Malicious email attachment (78%) and web drive-by (20%) are still the most popular method of gaining access to a victim’s environment.
As for advice on how to lower the risk of a compromise, Verizon reiterated the basics.
These include: patch all systems and software so they’re fully up-to-date; use and keep an updated anti-malware solution; maintain user training and awareness programs; segment your network; log system, network, and application activity; monitor outbound traffic for data exfiltration; and use 2FA to stop lateral movement inside the network.
Last week I popped over to the Quarry Bay HQ of Verizon Business in Hong Kong to hear more about the annual Data Breach Investigations Report.
The report’s really come on since I covered it way back in 2008, and this year pulled data from an unprecedented 19 reputable sources including Scotland Yard, the US Department of Homeland Security and many more.
The Register covered the main news from the report when it was launched the week before – that China was responsible for a whopping 96 per cent of state-affiliated attacks – so I was keen to get some other APAC-relevant insight from the team.
Unfortunately there wasn’t much to be had, in fact the report itself only mentions Asia Pacific once as a break-out region, to illustrate the top 20 threat types across the whopping 47,000 security “incidents” recorded over 2012.
What this probably tells us is that methods of collecting the data at the moment are pretty non-standardised across the globe, which makes drawing any clear comparisons difficult between regions.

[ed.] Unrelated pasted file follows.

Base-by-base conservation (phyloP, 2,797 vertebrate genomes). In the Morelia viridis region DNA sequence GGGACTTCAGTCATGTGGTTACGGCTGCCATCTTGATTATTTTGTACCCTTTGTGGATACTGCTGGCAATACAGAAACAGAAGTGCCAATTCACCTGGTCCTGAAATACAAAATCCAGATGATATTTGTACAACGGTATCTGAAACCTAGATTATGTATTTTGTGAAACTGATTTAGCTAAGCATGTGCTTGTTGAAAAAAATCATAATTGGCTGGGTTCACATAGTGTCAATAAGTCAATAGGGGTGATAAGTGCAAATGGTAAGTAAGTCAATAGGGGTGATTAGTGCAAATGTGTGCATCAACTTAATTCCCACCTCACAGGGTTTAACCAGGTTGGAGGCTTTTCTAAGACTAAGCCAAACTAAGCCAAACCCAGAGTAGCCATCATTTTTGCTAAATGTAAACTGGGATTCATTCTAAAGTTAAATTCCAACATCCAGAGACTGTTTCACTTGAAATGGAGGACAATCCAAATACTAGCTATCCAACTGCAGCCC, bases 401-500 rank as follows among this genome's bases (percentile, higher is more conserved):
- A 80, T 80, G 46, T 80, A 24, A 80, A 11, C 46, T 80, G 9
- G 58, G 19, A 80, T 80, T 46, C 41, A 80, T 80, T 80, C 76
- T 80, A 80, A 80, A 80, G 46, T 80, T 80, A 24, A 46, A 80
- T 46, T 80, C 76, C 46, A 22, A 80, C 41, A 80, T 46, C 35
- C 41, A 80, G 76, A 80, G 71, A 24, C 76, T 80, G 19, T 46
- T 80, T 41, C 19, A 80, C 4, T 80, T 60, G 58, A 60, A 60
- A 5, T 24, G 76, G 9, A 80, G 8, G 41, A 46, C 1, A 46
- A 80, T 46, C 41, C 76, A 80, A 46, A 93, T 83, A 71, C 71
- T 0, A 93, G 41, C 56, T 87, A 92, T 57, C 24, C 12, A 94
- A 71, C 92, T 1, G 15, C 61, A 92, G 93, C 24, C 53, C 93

Another thought that occurred: it’s fairly obvious that organisations across the globe suffer from the same kinds of information security risk – whether hacktivist, financially motivated criminal or state sponsored espionage-related.
As Verizon’s HK VP Francis Yip said: “No one is immune from cyber crime. As long as you have an IP address, you are a target, no matter how long you spend online.”
In this respect, there were no startling new trends as such to pull out of the report, aside from China’s consistent and persistent appearance as number one source of state-sponsored shenanigans.
This is probably good news for under fire CISOs, now tasked not only with deflecting financially motivated cyber crime and attempts from hacktivists to take down their sites and steal credentials, but also under-the-radar information theft from APT-style attacks.
What’s also good news, is Verizon’s assertion that the cloud is no less safe than any other form of computing system, as long as IT teams make sure they carry out due diligence on providers.
“Cloud can actually be more secure, because these providers are doing it on an industrial scale with staff who know what they are doing,” argued Verizon’s APAC head of identity and privacy services, Ian Christofis.
While all this is certainly true I definitely got the impression from the briefing that many firms are still failing on the security basics.
“Could try harder” is probably a suitable report card take-away for businesses from 2012.